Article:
Carbon Lost vs. carbon gained: A study of carbon tradeoffs among land uses in Phoenix, AZ, reveals the inadequacy of statistical spatial scaling techniques and the need for new methodologies for understanding carbon dynamics across cities
Research has shown that with human modification and management urban landscapes can have considerable carbon storage pools associated with both vegetation and soils, as well as experience increased rates of net primary productivity. However, as there are now a number of studies that indicate the social and ecological drivers of urban vegetation cover are complex and variable across cities, there is an urgent need to understand the heterogeneity of carbon dynamics across multiple land use and land cover types. We estimated carbon storage and net primary productivity associated with trees and shrubs across the Central-Arizona Phoenix Long-Term Ecological Research site (CAP LTER). Plot-level data were scaled up to regional values for a diversity of land uses using traditional scaling and hierarchical Bayesian and non-parametric statistical modeling approaches.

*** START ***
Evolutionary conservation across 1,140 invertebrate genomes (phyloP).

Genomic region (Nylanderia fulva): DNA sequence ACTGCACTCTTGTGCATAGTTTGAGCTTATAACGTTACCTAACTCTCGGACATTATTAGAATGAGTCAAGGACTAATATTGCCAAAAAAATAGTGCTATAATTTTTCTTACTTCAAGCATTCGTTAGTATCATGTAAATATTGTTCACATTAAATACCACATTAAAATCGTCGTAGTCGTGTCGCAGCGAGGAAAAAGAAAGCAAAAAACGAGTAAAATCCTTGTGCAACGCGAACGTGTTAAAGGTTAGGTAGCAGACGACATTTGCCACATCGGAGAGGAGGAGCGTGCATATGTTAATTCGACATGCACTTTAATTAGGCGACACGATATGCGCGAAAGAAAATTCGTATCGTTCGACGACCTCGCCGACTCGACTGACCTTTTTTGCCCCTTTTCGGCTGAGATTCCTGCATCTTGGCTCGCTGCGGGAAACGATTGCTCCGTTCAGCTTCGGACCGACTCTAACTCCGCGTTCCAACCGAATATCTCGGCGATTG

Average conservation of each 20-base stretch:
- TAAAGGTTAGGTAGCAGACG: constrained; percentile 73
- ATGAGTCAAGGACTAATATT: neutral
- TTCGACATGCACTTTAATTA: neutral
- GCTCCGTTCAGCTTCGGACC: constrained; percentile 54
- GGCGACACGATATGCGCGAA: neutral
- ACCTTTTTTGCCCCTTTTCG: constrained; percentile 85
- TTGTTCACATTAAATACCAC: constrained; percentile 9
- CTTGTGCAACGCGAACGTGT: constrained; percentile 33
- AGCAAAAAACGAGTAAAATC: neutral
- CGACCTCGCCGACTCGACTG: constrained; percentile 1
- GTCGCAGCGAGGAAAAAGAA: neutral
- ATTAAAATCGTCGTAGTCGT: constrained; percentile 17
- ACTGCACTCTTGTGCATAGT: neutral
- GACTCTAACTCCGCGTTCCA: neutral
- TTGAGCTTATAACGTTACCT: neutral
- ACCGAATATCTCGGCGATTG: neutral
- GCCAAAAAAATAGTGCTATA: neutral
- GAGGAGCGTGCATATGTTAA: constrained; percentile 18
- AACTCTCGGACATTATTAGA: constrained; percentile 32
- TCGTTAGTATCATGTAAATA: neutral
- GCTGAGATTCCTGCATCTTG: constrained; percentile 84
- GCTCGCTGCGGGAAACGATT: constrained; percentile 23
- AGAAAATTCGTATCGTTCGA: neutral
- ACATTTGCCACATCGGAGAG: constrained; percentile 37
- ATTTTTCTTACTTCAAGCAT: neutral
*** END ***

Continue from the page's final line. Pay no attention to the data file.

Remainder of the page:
Statistical differences among carbon storage and NPP for the different land-use types indicated that vegetation cover was a function of human decision-making, with the urban land uses having higher tree carbon storage/NPP than the surrounding desert and agricultural landscapes. Our results also show that shrubs actually make a substantial contribution to carbon storage/NPP in the CAP ecosystem, and much of the gains in carbon storage/NPP associated with increased tree cover in the urbanization process were likely partially offset by losses of shrub cover from desert landscapes. Although all of the analyses showed a change in carbon storage/NPP with urbanization, the results varied considerably among the scaling methodologies. Unlike previous research that has shown potential for Bayesian scaling techniques applied to soil carbon and nitrogen pools, our results indicate that the statistical models do not do well at predicting the spatial distribution of vegetation-related carbon dynamics. This study supports evidence that there is a need to develop spatially explicit and standardized methods for analyzing carbon dynamics associated with vegetation in urbanizing areas. Furthermore, our analysis indicates studies on carbon change with urbanization should consider including data for shrubs. Until now, many studies have excluded this vegetation type and have assumed it has very little to contribute in terms of carbon storage/NPP.